Just a couple of years ago, Councillor Johnson decided to end TransCab transit service to Binbrook because local residents had to pay the full cost of the service under Hamilton's area rating plan.
If Council is really determined to improve citywide transit, area rating needs to end. If Johnson was a champion for ending area rating and/or putting more federal gas tax into transit, it would be easier to take her argument seriously.
The MOA states in part:
The Parties affirm their commitment to proceed expeditiously, diligently and in good faith and in a co-operative and collaborative manner to negotiate and enter into a definitive agreement or agreements to include, among other things, the matters set forth in this Memorandum of Agreement to facilitate and expedite the construction and completion of the Project.
It also states:
Metrolinx is the owner and developer of the Project with responsibility for and control over: (i) scope, (ii) budget, (iii) scheduling, (iv) planning, design, and construction, (v) acquisition of the real property required for the Project except as otherwise specified, and (vi) engaging in public consultation. The determination of who will operate and maintain the vehicles and be responsible for certain matters ancillary thereto, including maintenance and operating costs, will be determined at a later date and included in future definitive agreements. [emphasis added]
Again, this is in the Agreement that Johnson voted for. It is unclear why she is suddenly unwilling to keep supporting the LRT project until she gets answers to these questions, especially since it is through the LRT implementation process that the answers will be determined!
Is Johnson, a former project manager with Environment Hamilton, seriously prepared to reject a billion-dollar investment in electric rapid transit because the City and Province are on schedule with their negotiations over how operating revenues and costs will be shared? That is absurd.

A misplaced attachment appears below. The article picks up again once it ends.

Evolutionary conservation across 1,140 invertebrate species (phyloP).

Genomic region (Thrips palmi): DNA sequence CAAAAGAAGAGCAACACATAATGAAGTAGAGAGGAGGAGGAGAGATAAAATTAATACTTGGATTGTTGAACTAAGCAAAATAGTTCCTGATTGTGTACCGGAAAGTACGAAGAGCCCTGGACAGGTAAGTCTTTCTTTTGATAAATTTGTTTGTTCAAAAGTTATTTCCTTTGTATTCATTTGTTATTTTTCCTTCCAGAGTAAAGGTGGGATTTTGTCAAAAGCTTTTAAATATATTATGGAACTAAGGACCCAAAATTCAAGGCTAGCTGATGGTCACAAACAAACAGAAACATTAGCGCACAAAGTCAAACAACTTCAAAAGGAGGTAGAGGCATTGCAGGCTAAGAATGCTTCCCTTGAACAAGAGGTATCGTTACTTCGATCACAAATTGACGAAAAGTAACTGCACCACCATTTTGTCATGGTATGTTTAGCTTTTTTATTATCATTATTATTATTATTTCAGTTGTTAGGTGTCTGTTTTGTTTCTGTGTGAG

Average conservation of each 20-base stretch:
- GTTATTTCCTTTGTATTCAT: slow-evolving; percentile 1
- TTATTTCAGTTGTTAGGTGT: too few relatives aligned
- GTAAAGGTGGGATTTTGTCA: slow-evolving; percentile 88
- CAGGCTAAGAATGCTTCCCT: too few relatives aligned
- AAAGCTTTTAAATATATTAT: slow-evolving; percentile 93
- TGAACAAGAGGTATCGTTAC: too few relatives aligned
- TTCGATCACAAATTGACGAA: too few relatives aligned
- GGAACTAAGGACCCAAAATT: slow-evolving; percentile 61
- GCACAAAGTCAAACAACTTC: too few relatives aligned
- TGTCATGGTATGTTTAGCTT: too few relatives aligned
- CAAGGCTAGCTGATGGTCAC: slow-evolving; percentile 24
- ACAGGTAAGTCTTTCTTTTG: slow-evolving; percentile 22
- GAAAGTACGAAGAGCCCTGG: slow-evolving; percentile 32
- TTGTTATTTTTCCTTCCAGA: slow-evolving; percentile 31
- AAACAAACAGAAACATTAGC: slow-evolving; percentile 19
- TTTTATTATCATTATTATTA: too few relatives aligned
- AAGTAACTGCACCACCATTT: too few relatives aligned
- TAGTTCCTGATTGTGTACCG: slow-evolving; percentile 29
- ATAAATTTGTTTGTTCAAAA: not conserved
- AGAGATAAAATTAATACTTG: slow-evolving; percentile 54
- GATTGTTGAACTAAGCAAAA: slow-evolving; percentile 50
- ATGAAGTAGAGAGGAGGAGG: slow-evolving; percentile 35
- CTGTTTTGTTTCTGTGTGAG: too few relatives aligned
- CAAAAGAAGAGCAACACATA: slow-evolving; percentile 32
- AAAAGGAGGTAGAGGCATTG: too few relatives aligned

Remember that Metrolinx wants this project to succeed and is negotiating a fair deal the city can afford to accept. Meanwhile, Council has eight years to build and redeploy its transit service capacity so that it feeds into LRT and expands service levels across the city.
A major goal of Metrolinx is to integrate local and rapid transit, so a successful LRT implemention will increase demand for transit across the city, thus increasing local transit revenues as the HSR feeds the LRT and vice-versa.
Here is the full text of Councillor B. Johnson's statement:
LRT Message from Councilor [sic] Johnson
I appreciate everyone taking the time to write your concerns regarding the LRT.
I have always stated that we need to upgrade our HSR system in order to sustain the LRT
We had 2 requests to the Province
1) $1 Billion for ALL costs for the LRT
2) $300 million to upgrade the HSR
We received #1 but denied #2
I have consistently asked
1) who maintains/repairs/upgrade the system
2) who hires/fires staff
3) who collects the revenue
To date, I haven't received an answer to any of the above
At this time, I cannot support the LRT in its current form and the lack of information